To help you choose the right designer for your home improvement needs, here are 8 questions to ask before taking into service an interior designer.
So, you’ve finally decided your home needs a makeover. If you’re not too confident about your artistic skills, you can hire an interior designer for the project. But, before you start calling prospects, make sure you’ve collated a few critical questions to help you evaluate whether that person is a great fit for the job.
It’s important to ensure you can work collaboratively together because you’re designing an entire personal space, an area you spend most of your waking hours in. To help you choose the right designer for your home improvement needs, here are 8 questions to ask before taking into service an interior designer.
1. Where do we begin?
Home improvement projects are huge investments. To avoid costly mistakes, ask the designer what are his/her planning guidelines. Will he be providing plates? How many revisions can you make?
Making sure all the details are ironed out before commencing demolitions or tearing off wallpapers
can spare you from redoing the design.
2. What’s your style?
Getting to know the designer’s artistic forte can help you narrow down the pros and cons of working together, as well as the outcome you can expect. Having a similar taste might be the very first indicator if it’s going to be a harmonious partnership.
Though, designers are expected to be flexible depending on what the client wants, having parallel preferences can make the design process a whole lot easier.
3. How does purchasing work?
Some interior designers have their own network of suppliers. Working with these vendors allow them to source materials at a wholesale price.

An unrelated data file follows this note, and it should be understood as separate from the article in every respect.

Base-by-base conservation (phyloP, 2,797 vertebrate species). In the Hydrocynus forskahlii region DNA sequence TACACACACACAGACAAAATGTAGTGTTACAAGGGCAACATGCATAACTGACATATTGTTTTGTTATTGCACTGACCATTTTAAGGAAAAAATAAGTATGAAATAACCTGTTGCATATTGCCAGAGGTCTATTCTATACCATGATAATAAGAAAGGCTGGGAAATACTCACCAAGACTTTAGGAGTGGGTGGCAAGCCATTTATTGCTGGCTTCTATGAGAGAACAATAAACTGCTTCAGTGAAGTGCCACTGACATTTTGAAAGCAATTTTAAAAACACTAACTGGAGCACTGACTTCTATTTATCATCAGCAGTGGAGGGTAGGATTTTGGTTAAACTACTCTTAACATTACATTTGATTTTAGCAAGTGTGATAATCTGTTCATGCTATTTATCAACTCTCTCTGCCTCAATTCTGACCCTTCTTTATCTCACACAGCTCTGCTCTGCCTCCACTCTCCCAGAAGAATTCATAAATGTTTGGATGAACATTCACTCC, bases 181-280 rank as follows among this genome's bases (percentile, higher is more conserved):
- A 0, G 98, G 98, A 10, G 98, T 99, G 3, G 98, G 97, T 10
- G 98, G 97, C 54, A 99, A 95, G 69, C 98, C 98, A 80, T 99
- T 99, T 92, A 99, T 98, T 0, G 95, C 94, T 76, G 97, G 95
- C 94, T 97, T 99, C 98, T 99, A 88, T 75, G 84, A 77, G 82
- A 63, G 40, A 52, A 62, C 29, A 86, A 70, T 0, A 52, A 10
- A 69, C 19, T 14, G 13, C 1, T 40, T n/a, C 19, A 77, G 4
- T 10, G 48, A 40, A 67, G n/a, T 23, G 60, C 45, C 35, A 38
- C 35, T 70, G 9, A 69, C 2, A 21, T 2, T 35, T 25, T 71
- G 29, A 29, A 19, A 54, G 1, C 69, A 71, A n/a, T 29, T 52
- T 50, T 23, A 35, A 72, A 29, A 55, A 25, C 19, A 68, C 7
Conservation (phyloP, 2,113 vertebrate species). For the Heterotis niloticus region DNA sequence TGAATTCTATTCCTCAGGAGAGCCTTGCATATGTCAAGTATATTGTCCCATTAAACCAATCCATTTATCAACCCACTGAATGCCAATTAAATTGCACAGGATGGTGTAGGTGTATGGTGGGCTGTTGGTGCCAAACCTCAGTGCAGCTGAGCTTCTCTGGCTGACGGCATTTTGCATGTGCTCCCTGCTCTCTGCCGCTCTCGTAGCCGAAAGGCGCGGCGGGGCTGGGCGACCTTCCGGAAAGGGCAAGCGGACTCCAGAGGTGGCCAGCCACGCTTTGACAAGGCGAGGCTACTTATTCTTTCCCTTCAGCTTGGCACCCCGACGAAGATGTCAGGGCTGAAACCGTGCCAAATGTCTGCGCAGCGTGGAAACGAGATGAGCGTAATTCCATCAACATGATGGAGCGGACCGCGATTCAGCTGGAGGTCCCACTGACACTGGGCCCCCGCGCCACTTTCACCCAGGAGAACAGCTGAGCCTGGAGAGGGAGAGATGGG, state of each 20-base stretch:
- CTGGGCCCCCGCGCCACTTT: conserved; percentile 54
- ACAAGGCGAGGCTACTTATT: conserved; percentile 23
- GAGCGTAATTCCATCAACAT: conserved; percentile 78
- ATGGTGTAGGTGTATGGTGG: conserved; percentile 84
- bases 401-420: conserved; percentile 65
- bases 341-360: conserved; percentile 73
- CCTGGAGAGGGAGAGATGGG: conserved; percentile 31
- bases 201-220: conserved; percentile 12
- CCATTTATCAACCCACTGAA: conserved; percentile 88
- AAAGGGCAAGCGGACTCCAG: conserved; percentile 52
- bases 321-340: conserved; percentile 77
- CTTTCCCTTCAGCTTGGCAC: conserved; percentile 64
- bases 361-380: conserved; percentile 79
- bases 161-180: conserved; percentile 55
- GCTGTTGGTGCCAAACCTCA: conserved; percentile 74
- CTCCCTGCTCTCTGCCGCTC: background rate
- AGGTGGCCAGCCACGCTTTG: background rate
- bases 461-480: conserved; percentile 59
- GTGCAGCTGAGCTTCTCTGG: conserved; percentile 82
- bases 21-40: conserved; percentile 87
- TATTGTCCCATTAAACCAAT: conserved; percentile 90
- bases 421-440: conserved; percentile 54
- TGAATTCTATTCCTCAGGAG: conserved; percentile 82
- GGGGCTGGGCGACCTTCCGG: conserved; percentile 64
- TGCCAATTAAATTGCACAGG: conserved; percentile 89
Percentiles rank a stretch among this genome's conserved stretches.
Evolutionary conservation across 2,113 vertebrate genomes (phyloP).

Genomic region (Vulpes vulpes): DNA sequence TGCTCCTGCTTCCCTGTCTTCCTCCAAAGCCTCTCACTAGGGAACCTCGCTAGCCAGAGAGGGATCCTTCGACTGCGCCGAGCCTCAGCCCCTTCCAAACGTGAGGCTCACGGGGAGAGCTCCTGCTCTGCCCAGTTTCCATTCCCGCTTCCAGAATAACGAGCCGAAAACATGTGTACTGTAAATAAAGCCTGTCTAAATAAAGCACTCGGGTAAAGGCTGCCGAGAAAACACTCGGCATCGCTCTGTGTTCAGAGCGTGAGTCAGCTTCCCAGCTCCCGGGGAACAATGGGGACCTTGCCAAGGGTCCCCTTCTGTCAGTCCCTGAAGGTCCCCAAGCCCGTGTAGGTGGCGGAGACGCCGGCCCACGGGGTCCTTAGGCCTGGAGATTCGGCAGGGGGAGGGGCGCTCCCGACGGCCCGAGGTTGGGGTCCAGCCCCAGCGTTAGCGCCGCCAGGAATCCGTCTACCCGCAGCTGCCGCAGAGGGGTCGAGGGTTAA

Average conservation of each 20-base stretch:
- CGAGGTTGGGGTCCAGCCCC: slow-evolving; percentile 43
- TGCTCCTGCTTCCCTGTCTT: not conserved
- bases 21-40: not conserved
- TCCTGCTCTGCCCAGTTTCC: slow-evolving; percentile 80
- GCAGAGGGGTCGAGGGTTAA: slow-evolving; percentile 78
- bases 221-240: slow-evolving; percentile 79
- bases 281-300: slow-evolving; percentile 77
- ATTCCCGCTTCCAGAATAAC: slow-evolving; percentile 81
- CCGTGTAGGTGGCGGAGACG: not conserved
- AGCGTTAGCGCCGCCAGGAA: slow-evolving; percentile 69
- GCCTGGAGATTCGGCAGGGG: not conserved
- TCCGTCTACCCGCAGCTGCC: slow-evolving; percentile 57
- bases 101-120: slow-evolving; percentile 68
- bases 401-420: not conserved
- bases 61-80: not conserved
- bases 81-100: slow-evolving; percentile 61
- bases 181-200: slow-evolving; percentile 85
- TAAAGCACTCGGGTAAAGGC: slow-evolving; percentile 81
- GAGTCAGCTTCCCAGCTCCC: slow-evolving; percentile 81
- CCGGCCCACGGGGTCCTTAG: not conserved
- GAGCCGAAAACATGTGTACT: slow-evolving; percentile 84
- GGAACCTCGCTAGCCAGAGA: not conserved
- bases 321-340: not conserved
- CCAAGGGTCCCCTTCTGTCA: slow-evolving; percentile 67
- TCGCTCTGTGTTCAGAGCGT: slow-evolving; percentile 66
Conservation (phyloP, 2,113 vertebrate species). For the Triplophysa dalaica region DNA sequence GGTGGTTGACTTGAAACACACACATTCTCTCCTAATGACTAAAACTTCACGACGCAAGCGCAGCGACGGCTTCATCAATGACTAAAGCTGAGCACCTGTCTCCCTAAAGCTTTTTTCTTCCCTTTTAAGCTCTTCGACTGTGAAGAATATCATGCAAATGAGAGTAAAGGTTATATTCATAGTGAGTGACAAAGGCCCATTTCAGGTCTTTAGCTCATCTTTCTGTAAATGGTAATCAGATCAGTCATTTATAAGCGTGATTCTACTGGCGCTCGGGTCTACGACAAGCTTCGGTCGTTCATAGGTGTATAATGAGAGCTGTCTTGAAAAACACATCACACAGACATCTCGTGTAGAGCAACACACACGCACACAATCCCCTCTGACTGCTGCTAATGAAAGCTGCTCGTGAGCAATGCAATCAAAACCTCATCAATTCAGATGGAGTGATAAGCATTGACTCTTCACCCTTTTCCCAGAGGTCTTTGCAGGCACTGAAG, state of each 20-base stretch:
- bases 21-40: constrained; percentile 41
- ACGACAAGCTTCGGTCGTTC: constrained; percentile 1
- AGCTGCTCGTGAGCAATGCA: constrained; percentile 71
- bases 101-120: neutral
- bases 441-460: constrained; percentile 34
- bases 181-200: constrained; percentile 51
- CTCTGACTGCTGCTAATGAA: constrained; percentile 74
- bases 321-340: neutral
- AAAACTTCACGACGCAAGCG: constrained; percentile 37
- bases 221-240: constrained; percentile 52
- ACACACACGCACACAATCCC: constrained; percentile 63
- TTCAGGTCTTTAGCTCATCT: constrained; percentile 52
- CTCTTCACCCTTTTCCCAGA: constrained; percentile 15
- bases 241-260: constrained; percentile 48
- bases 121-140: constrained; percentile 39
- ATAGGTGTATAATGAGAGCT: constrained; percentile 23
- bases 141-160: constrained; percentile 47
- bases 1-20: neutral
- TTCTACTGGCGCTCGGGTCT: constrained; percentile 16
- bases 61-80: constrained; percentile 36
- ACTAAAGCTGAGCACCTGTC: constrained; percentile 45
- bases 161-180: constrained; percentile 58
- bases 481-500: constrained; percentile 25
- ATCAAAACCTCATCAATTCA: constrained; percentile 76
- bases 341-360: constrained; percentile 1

Inquire whether he’ll be handling all purchasing requirements for the project or if you can do your own purchasing for other items.
4. Can you repurpose old furniture?
Some designers are firm believers of DIY projects
more than others. Before handing out your home to any professional decorator, you have to be crystal clear on which furnishings
you would like to put in the “keep” pile.
Whether it’s an old door you’d like to use as a table
or a worn out chair
as a shelf
, if it means something to you, keep it. Discuss with your prospect designer if it’s possible to repurpose
old furniture while still complementing the new design.
5. What’s your timeline?
After going through the design concept, space plan, and color scheme, the next thing to ask your aspiring designer is how long will it take?
Knowing the timeline can help you prepare for the renovation.
6. What are your rates?
Professional fees should always be transparent, so don’t be afraid to ask whether he’ll be charging you by the hour or per room reconstruction.
The latter arrangement might be better because as a homeowner, it’s in your best interest to know the exact overall cost of the project.
The total cost greatly depends on the scope of work. But, to give you an idea, interior decorates charge an average of $3,000. So, don’t be shy to ask about package rates or discounts too.
7. Can you collaborate with other trade professionals?
Some projects call for a team of designers. Interior designers are used to working with other professionals like architects, landscape designers, general contractors, and the like.
However, despite the number of designers on board, a good interior designer knows he should always be involved in the process, even though it no longer falls under his scope of work. It’s important that everyone works harmoniously.
8. Is my budget realistic?
The last thing you want is an interior designer who promises you so many things, only to find out that it’s not feasible.
Discussing the budget can determine whether or not the designer is a perfect fit. Some designers can even help you scout for lower cost alternatives.
Don’t take for granted hiring an interior designer. Always do your homework because, at the end of the day, the one decision you make can turn an exciting home renovations project into an unpleasant encounter.
Choosing the right designer from the start can help avoid mistakes and save on material costs. Happy hunting!